In the last couple of months I have started using Stratego/XT to model the semantics of ECMAScript. I believe that it's possible to scale the semantic frameworks that we use in research up to model whole, industry-sized programming languages. Now, these modeling frameworks are formal systems, just like programming languages themselves. So it should also be possible to express these models in a machine-executable form. There are several benefits to this approach:
- The added rigor that comes from the level of detail and precision required to get a machine to understand the model.
- The ability to test actual ECMAScript programs against the model.
- A reference implementation against which implementations can be tested.
- The eventual possibility of applying automated reasoning tools to the model (though not immediately!).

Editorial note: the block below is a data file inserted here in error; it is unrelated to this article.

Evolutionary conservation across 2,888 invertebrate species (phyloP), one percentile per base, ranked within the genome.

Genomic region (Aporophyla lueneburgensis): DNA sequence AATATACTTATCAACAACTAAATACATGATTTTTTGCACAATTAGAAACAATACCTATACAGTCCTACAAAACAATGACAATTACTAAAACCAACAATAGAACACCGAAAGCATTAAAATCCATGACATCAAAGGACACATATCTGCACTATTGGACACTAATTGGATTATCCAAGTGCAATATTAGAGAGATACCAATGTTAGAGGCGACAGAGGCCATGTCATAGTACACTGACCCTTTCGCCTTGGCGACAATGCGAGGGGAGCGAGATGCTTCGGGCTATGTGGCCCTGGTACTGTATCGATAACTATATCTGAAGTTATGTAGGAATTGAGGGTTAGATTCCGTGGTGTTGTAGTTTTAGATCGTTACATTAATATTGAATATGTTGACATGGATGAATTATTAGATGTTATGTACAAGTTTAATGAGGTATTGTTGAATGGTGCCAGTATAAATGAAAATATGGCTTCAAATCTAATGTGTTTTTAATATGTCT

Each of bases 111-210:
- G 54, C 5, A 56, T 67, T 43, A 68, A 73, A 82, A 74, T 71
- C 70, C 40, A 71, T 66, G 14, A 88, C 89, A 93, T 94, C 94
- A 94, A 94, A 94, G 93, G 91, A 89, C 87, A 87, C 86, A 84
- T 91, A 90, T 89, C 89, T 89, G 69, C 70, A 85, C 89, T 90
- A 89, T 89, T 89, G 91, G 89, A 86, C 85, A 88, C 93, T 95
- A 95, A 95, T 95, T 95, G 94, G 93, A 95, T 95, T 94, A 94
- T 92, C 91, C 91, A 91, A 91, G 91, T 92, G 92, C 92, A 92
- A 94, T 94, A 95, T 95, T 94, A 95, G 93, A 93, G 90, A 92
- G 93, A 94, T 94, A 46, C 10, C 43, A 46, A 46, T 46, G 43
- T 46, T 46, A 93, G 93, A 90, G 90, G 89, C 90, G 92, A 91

Eelco and Martin liked my model--they found the CEKS machine representation of continuations lovely--and are glad to have an interesting application of Stratego. We talked about some of the things I could do better (and they already found a few subtle bugs in my implementation) as well as a couple of requests I had for Stratego. They're interested in what kinds of optimizations they could apply to their compiler that would provide the most benefit to applications like mine. For instance, since my abstract machine generally operates on only a few small forms that have fixed shapes, deforestation might be applicable.
Martin is now working on implementing the ECMAScript grammar, which is notoriously difficult to express in traditional parser generation frameworks. The module grammar formalism SDF, based on Tomita's generalized LR parsing algorithm and used in the Stratego/XT system, should actually allow us to define the syntax quite elegantly. This will allow us to parse actual ECMAScript programs, as well as to model eval realistically, since it relies on parsing strings as ECMAScript programs.